The Energy Disruption Series is a new feature from A greener life, a greener world, in which we will shed a light on many of the disruptive forces underway in the energy and technology industries which are changing the way we use and consume energy.
By Anders Lorenzen
How do you optimise clean energy technologies like solar and at the same time invest in communities, make them more resilient in the wake of natural weather disasters that will become more frequent and violent in a warming world?
The creators behind a Microgrid initiative in Brooklyn, New York City, think they have found the answer. They have built a peer to peer way to trade solar through blockchain technology.
LO3 Energy, a New York startup, in collaboration with Siemens using their Microgrid software is behind the system.
Blockchain is a hot topic in the technology world at the moment and, through decentralized platforms, is also gaining popularity in the world of clean energy.
Brooklyn Energy uses peer to peer blockchain technology where neighbours can trade energy with each other. This enables full transparency, makes sure money stays in the community and in return builds a more resilient community. Instead of receiving a low rate for selling excess energy back to an energy company, residents can receive a premium by trading with their neighbors. The architects behind the system also claim it is more resilient during extreme weather events as users would not lose power. If a hurricane should hit, this isolated network would operate self-sufficiently.
The realisation of the project
In April 2016, the first transactions occurred among neighbors who didn’t have their own solar systems and those who did and produced excess solar electricity. With the help of LO3 Energy, residents of Park Slope and the adjacent neighborhoods of Gowanus and Boerum Hill founded the Brooklyn Microgrid. This pilot project was realised due to three factors. First, through LO3 Energy’s block-chain platform “TransActive Grid,” – a technology that timestamps each transaction as a chain of secure blocks – every energy transaction was documented. Second, Siemens Digital Grid Division offered microgrid-specific technical solutions; and, third, Siemens startup financier, next47, supported potentially disruptive technologies like this through financing, project expertise, and advice.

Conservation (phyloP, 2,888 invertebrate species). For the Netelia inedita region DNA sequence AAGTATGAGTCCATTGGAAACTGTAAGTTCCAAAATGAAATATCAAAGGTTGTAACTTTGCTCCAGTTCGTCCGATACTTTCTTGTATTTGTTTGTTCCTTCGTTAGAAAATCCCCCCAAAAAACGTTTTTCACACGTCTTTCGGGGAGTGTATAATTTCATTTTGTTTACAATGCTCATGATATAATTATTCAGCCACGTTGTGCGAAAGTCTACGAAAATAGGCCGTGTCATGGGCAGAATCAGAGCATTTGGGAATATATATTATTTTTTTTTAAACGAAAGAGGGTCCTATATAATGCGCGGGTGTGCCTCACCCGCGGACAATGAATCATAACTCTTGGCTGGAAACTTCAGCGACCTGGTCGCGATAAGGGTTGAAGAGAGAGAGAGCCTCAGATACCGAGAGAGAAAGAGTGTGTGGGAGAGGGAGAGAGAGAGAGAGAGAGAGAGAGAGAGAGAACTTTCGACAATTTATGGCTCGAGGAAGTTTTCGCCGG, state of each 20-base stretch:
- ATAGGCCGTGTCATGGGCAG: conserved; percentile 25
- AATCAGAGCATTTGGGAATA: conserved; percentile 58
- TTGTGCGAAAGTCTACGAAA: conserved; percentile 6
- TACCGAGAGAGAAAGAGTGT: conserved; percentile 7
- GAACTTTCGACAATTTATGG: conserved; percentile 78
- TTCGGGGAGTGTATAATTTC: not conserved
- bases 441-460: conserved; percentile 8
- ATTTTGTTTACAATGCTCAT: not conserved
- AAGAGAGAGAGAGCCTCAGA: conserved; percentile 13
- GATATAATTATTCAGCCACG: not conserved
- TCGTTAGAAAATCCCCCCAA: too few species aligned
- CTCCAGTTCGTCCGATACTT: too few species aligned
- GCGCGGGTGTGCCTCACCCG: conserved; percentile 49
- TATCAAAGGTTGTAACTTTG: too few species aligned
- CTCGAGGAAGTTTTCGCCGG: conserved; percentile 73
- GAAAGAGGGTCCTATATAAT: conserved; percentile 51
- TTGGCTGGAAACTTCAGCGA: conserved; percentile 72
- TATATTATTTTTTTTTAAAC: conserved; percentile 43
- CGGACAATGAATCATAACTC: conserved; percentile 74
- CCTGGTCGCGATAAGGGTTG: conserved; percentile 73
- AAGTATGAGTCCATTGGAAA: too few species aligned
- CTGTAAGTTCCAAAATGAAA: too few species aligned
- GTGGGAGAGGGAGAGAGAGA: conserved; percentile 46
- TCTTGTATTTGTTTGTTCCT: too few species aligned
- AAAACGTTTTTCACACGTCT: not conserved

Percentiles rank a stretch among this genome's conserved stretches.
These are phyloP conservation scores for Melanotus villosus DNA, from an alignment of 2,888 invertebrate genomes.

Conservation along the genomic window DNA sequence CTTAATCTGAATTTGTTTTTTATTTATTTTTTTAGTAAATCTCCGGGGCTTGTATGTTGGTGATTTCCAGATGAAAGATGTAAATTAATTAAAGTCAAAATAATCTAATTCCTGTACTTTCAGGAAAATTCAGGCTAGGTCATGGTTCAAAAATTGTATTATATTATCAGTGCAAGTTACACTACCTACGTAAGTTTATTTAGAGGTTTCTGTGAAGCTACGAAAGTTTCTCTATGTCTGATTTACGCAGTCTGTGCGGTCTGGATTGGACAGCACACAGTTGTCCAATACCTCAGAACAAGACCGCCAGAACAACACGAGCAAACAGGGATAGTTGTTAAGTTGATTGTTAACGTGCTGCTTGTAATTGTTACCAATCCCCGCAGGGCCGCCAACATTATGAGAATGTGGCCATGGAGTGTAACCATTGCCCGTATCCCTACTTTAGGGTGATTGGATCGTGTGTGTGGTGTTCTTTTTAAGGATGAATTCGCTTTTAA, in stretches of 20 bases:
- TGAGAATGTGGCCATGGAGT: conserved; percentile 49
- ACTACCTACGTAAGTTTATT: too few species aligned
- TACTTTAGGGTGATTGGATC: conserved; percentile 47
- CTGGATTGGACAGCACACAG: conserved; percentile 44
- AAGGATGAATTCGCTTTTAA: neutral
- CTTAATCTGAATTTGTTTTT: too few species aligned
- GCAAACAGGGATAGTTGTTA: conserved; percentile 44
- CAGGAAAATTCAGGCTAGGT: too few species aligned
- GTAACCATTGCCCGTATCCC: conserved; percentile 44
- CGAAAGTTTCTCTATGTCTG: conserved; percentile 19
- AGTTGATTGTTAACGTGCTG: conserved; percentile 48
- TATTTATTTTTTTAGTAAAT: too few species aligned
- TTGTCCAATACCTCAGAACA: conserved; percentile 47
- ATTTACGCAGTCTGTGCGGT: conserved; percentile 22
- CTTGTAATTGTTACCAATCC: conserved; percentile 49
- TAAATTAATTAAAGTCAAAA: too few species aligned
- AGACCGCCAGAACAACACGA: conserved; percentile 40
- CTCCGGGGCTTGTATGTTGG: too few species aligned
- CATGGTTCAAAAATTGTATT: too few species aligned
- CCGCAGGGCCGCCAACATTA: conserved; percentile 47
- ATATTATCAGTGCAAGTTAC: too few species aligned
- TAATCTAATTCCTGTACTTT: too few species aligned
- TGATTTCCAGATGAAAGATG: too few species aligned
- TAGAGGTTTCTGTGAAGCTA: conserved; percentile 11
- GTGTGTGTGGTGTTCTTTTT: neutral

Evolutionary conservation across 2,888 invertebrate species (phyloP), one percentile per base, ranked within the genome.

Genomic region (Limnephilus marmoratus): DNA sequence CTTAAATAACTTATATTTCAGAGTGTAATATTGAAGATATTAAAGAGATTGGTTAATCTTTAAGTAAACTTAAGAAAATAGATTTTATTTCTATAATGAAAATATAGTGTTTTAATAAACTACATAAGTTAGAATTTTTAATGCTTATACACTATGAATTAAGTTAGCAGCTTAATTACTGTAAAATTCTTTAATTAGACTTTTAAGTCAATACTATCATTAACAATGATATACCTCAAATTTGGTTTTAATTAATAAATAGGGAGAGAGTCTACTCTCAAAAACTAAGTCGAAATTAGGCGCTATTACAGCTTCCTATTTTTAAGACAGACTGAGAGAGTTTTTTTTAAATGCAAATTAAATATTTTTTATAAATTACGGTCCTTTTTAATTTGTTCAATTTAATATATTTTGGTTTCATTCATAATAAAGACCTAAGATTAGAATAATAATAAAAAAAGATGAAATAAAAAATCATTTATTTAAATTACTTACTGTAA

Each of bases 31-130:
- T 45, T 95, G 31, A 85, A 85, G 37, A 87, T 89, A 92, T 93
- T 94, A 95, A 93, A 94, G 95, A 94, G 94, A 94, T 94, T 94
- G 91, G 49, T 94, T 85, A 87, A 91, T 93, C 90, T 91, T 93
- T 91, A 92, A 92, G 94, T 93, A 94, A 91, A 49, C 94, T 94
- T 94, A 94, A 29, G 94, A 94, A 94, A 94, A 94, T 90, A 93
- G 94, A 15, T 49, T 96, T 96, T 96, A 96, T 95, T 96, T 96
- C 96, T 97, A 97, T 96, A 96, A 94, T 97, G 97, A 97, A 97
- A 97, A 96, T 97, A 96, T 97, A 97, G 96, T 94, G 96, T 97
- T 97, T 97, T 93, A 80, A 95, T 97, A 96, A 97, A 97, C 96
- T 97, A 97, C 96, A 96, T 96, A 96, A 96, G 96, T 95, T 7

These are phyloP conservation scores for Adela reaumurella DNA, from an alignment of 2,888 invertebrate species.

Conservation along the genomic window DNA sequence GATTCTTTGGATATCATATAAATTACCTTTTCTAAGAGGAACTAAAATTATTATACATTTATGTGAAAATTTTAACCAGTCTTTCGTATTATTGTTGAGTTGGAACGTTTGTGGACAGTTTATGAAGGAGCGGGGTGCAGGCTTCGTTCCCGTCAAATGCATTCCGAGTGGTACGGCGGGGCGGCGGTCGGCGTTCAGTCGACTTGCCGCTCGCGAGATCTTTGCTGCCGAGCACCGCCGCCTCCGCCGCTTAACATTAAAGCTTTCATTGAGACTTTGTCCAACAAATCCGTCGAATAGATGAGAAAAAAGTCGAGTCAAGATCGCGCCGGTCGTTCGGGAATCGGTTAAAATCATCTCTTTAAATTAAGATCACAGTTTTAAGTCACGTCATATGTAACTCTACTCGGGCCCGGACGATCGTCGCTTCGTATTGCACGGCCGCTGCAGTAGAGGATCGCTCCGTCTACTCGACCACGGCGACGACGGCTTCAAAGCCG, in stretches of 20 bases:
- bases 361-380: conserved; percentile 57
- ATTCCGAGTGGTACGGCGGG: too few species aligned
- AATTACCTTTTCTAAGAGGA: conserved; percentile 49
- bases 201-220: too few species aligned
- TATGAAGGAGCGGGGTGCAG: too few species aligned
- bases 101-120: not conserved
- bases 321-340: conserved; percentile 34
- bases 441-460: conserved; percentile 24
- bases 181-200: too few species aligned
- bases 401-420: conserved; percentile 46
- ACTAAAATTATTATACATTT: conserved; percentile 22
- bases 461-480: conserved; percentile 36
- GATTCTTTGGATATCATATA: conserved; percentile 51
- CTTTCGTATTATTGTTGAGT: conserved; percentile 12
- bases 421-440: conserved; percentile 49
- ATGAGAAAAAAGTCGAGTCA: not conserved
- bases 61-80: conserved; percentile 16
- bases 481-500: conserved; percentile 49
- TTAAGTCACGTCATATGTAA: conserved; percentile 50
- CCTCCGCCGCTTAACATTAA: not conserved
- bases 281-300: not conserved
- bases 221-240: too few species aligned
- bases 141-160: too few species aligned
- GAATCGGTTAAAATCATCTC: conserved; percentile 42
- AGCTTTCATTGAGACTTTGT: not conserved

A game changer
At the Wired Energy conference in London last week, the Founder and CEO of LO3 Energy, Lawrence Orsini, explained why the Brooklyn Microgrid could be a game changer: “It is about changing the way people think and interact about energy” he said, and explained that in Brooklyn they had found that 69% of people want to be part of and participate in the energy marketplace. Mr Orsini went on to explain that in Brooklyn people are interested in locally generated energy from their neighbours, and that this is driving pro-sumerism, earning participants higher returns.
The key beneficial component of the blockchain technology is that it cuts out the middleman. When, in the case of Brooklyn residents here, you trade energy directly with each other, you lock out the big energy companies. This means if you sell your excess solar you earn a higher return and vice versa. You would not be ripped off when buying energy either.
The technology also has several other features. Managing the loads is a key component as well as being able to tell people to turn things off.
Mr Orsini pointed out there is a lot of inefficiency in transporting energy all over the world. In fact, it is estimated that 8-15% of energy is lost when transported to customers on the grid.
He explained that across the world, production of solar PV is driving negative pricing. This is happening due to the rapid decrease in solar costs. “This puts it into consumers` hands, meaning you and I can become producers”, Mr Orsini said.
Mr Orsini was clear that we need a different grid architecture to manage the disruptive force of solar. We need a resilient and reactive grid that can manage some of these patterns and technologies. “It is an issue of operating a grid a different way”, he said.
Mr Orsini believes that Brooklyn is leading the world with their Microgrid. He is convinced we will very soon see similar projects adopted across the world.
The Brooklyn Microgrid exemplifies prosumerism, a mixture of commercial and private production.